On Sunday morning, anticipation was palpable in the air of the Aachen Soers Showground, as over 40,000 eager spectators prepared for the World Equestrian Festival’s pinnacle class, the Rolex Grand Prix. To add to the excitement of the day, America’s McLain Ward was hoping to achieve what has only been done once before in history: win the Rolex Grand Slam of Show Jumping, following his victories at CHI Geneva in December last year and The Dutch Masters in March.
Forty of the world’s best horse and rider combinations, who had qualified for the Rolex Grand Prix over the proceeding days, would tackle the Frank Rothenberger-designed course with the hope of adding their names to the exclusive and illustrious list of riders who have been crowned victors of the Rolex Grand Prix at CHIO Aachen, a venue which is often described as the Wimbledon of the equestrian world.
Held over two rounds, with a jump-off if riders are tied on penalties, the Rolex Grand Prix is a true test of endurance, scope, and talent that requires the highest level of harmony and trust between the horse and rider.
With 18 places on offer for the second round, pressure was on the riders to produce a clear or a fast four-faults to proceed. The first rider into the arena, France’s Olivier Perreau, set the standard for the rest to follow by producing a foot-perfect clear round. He was joined by an additional 11 riders who produced faultless rounds, including Rodrigo Pessoa, Steve Guerdat, and Daniel Deusser, as well as the winner of the 2022 edition of the Rolex Grand Prix, Gerrit Nieberg. You could have heard a pin-drop when current live contender McLain Ward entered the arena with his trusted partner, HH Azur, but there was disappointment when the American rider retired early on in the course following two fences down, therefore ending hopes of a new Rolex Grand Slam of Show Jumping winner.
Starting in reverse order based on the results in the first round, it was seventh to go, Mexico’s Eugenio Garza Perez, who jumped the first double clear of the class aboard the classy grey, Contago. Problems came throughout the course, but the eight-time Major winner, Rodrigo Pessoa, showed all of his class and ensured there would be a jump-off. Three additional combinations, all of whom were flying the flag for Germany, added to the list of riders who would jump-off for one of the most prestigious prizes in show jumping. Meanwhile, heartbreak came for Belgium’s Nicola Philippaerts who came home with just a single time fault.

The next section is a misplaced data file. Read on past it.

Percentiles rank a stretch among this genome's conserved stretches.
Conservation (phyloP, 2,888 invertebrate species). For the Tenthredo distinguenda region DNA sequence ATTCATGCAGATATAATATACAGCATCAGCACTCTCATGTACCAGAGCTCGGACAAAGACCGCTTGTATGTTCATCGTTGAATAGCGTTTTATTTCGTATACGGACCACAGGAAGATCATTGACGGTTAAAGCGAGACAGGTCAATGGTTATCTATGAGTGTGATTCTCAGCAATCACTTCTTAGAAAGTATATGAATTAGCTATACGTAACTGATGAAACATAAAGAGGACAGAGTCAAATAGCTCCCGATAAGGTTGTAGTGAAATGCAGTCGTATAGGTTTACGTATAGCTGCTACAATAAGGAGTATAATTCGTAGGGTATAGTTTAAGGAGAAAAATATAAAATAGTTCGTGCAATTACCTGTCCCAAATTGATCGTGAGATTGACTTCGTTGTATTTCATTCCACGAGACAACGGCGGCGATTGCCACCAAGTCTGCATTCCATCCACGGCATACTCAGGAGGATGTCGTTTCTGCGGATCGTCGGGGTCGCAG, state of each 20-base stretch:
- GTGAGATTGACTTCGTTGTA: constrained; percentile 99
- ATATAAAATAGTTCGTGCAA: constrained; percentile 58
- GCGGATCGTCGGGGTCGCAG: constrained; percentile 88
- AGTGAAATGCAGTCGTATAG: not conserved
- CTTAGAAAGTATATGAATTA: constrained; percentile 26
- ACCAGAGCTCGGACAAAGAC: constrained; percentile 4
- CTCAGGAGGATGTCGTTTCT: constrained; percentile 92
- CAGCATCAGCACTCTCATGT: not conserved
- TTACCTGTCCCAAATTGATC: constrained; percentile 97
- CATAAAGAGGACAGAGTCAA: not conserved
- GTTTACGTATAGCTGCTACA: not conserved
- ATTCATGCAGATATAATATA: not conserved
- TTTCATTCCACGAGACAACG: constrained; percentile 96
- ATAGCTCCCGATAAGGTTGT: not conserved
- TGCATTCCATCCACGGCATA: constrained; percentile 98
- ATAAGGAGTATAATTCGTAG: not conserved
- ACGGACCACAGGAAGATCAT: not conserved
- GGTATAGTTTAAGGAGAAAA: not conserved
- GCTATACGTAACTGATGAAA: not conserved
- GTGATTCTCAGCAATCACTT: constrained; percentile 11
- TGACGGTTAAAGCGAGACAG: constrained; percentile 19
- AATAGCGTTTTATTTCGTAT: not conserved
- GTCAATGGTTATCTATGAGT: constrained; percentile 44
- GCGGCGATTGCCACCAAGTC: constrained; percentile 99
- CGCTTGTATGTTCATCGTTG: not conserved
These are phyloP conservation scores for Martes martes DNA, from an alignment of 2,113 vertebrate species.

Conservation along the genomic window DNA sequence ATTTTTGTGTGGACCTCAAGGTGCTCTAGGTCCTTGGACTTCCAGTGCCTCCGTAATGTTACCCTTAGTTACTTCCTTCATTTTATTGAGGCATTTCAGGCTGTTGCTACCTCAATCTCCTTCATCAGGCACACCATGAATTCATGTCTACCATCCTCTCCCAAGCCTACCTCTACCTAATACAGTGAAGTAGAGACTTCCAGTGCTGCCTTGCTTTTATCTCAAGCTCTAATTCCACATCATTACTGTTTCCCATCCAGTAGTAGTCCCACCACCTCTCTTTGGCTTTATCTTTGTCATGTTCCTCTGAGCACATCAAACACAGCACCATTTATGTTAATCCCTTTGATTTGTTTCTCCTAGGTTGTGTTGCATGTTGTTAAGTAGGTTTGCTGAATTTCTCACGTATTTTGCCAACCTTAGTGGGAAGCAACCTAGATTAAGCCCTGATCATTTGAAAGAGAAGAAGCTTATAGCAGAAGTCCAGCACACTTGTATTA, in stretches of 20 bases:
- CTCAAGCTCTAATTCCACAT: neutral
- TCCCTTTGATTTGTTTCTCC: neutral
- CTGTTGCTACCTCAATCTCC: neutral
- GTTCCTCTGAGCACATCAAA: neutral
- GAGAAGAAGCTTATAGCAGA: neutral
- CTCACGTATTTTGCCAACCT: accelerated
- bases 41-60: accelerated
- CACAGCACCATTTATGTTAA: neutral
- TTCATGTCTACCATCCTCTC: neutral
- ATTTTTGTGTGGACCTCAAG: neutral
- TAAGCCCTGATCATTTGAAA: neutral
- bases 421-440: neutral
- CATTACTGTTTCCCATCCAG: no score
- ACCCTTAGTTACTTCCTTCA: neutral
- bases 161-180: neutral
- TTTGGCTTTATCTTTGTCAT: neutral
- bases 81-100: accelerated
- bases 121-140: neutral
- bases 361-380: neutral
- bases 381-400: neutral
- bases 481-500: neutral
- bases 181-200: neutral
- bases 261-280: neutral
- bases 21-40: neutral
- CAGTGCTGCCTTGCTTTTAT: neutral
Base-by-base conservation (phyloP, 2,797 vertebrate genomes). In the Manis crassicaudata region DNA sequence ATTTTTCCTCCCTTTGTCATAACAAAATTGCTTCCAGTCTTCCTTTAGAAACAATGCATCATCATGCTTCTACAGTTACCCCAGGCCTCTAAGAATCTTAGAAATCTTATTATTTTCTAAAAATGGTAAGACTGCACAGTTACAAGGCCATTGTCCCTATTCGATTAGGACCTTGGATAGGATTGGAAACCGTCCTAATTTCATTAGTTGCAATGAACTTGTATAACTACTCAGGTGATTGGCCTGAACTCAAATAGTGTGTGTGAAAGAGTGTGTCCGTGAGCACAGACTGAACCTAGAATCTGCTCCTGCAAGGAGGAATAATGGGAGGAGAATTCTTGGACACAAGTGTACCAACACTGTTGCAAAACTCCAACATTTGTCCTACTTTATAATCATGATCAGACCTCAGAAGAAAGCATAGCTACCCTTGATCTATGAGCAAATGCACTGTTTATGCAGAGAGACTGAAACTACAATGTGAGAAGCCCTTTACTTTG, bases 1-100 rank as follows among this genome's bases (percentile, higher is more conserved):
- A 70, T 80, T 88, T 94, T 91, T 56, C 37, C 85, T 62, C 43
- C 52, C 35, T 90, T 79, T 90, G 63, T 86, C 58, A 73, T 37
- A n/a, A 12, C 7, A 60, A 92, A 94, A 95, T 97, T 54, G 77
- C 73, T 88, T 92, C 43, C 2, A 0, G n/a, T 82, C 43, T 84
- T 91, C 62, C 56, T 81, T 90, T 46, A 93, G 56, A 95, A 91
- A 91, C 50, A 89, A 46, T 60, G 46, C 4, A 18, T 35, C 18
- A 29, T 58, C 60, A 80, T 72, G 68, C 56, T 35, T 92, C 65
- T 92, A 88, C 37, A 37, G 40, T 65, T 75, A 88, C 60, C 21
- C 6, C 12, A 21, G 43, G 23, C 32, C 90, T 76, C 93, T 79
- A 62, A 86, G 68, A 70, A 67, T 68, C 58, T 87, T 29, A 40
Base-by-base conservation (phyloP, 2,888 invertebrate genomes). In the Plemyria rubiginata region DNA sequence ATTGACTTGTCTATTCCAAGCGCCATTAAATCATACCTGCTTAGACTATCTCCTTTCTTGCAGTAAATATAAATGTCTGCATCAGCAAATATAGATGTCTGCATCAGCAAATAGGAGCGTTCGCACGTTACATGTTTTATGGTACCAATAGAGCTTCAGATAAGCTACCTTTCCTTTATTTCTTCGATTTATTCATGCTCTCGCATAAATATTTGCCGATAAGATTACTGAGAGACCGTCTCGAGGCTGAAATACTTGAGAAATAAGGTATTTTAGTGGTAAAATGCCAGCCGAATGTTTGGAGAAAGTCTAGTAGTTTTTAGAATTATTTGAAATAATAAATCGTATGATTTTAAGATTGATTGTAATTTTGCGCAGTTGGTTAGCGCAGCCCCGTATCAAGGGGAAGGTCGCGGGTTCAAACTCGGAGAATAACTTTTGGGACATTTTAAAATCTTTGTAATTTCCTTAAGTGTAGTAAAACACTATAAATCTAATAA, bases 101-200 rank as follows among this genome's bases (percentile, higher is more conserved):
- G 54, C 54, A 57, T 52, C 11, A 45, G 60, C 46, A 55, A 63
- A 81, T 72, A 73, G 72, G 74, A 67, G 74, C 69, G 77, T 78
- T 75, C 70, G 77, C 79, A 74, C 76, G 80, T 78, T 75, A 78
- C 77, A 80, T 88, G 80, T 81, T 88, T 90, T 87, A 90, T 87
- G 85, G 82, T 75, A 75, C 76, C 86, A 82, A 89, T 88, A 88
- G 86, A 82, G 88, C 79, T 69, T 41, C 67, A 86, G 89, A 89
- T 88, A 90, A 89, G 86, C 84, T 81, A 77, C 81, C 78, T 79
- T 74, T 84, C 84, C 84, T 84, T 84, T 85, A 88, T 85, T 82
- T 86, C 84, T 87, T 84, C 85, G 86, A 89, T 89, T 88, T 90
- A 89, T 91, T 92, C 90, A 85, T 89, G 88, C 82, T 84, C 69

In total, five combinations proceeded to the jump-off, including four past winners of the Rolex Grand Prix. To a defending cheer from the home crowd, Germany’s Philipp Weishaupt, third to go, ensured that there would be a German winner as the fastest of the three so far to complete with four-faults. Penultimate to go, 2021 winner Daniel Deusser, knew what it takes to win and produced the first clear round of the challenging and technical jump-off. Therefore, only his compatriot and teammate Marcus Ehning could take away his title. The 2018 winner did just that when after a typically smooth and efficient round, the 49-year-old came home 0.61 seconds faster than Deusser, becoming the Rolex Grand Slam of Show Jumping live contender ahead of the CSIO Spruce Meadows ‘Masters’ Tournament in September.
Speaking of his win, a delighted Ehning stated: ‘It is absolutely amazing; my horse is a superstar and I really believe in him. I was the last to go in the jump-off, and he was incredible. I couldn’t really watch the horses before me, but I know he is such a fast horse – I didn’t want to take too many risks and in the end, it all worked out!”
The German team Olympic champion from 2000 continued: “The crowd was really behind me; I could feel their energy and I wanted to give them something back. So long as I rode well, I thought my horse could do it – I was slightly lucky in the second round, but without luck, you can’t win. Today was my day.”
On becoming the new live contender, he stated: “First of all, I will enjoy this moment, and I will then think towards Spruce Meadows in a couple of days. Stargold is incredible; not many people believed in him, but last year at the FEI World Championships he showed how class he is. He is a very clever horse, and I am so proud of him and very thankful to his owners.”
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